cecilie_cetti_hansen – University of Copenhagen

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Center for Synthetic Biology > Meet the Researchers > cecilie_cetti_hansen

Cecilie Cetti Hansen

PhD student

Cyanogenic glucosides group
Section for Plant Biochemitry
Department for Plant and Environmental Sciences
Faculty of Science

cich@plen.ku.dk

NADPH-dependent cytochrome P450 oxiodoreductase (POR) plays an essential role in plant metabolism, donating electrons to the important large enzyme family, the cytochromes P450 (P450). Each higher plant species possesses more than hundred different P450s, which carry out fundamental roles in general and specialized metabolism such as the synthesis of essential hormones and bio-active natural products. In contrast, each separate plant species usually possesses 1 to 3 different PORs present in sub-stoichiometric amounts compared to the total level of P450s present. Specific orchestration of the electron transfer processes from a POR to a specific P450 is thus required in the course of plant growth and development and to enable the plant to respond to biotic and abiotic stresses encountered.

Cyanogenic glucosides, a class of amino acid-derived defence compounds, are biosynthesized by the combined action of P450s, PORs and glycosyltransferases. The well-characterized biosynthetic pathway of the cyanogenic glucoside dhurrin from Sorghum bicolor and the newly identified biosynthetic pathway of prunasin from Eucalyptus cladocalyx are used as model systems to study interactions between PORs and P450s.  Special focus is on the assembly and structural organization of the transient enzyme complexes (metabolons) involved.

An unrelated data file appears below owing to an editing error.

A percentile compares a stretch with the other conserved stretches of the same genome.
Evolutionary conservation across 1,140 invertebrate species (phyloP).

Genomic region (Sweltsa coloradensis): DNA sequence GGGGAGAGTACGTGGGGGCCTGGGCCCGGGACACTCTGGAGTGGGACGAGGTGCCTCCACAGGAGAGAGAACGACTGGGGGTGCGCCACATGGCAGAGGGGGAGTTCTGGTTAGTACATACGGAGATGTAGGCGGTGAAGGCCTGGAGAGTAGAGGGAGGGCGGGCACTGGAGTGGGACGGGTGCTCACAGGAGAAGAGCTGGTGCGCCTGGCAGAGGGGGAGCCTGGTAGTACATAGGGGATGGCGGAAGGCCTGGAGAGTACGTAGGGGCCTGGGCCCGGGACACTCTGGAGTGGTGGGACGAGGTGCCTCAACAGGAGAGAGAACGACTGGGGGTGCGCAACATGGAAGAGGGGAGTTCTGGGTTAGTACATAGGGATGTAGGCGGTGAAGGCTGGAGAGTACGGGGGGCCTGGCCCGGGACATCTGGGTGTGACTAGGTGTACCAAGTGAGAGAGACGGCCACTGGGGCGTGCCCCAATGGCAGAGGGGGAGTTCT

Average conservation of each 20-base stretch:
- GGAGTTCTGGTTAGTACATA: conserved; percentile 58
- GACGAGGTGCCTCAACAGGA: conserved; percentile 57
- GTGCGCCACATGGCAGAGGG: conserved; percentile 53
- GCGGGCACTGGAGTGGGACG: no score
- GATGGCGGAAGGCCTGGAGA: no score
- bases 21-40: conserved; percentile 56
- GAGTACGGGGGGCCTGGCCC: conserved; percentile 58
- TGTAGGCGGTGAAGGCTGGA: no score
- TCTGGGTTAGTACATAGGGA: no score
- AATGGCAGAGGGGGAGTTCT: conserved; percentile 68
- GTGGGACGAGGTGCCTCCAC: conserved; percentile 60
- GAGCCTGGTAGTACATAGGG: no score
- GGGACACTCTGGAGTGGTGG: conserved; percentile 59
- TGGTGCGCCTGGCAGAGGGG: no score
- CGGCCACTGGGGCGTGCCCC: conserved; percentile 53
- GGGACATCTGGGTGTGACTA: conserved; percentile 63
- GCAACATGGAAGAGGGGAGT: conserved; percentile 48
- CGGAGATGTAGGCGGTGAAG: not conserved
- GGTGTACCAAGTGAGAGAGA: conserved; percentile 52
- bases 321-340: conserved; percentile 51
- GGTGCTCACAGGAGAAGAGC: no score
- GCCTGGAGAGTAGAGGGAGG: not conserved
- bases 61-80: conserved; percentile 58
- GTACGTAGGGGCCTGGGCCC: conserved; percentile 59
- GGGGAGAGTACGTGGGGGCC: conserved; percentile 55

POR undergoes conformational changes during the electron transfer cycle to P450. It is hypothesized that the conformational dynamics of POR could be functionally relevant for activation of different P450s. The conformational dynamics are typically averaged out in bulk assays. However, single molecule studies provide the possibility to observe heterogeneities and the distribution of behaviors of the molecular individuals in a population. I collaborate with Ass. Prof. Nikos Hatzakis’s group on single molecule studies to unravel the dynamics of POR paralogs in plants.

Another part of my PhD project focuses on the effect of climate change on the formation and accumulation of different classes of specialized metabolites in eucalypts and the biosynthesis of these compounds. Untargeted metabolomics and transcriptomics are applied to get insight in how Eucalyptus respond to elevated temperature and CO2.

Besides my studies on POR and P450s, I’m a supervisor for the UCPH iGEM 2017 team, InCell. I have also advised the 2015 team SpaceMoss and the 2016 team CosmoCrops. In find it very interesting to work with an interdisciplinary team and follow the students work with synthetic biology.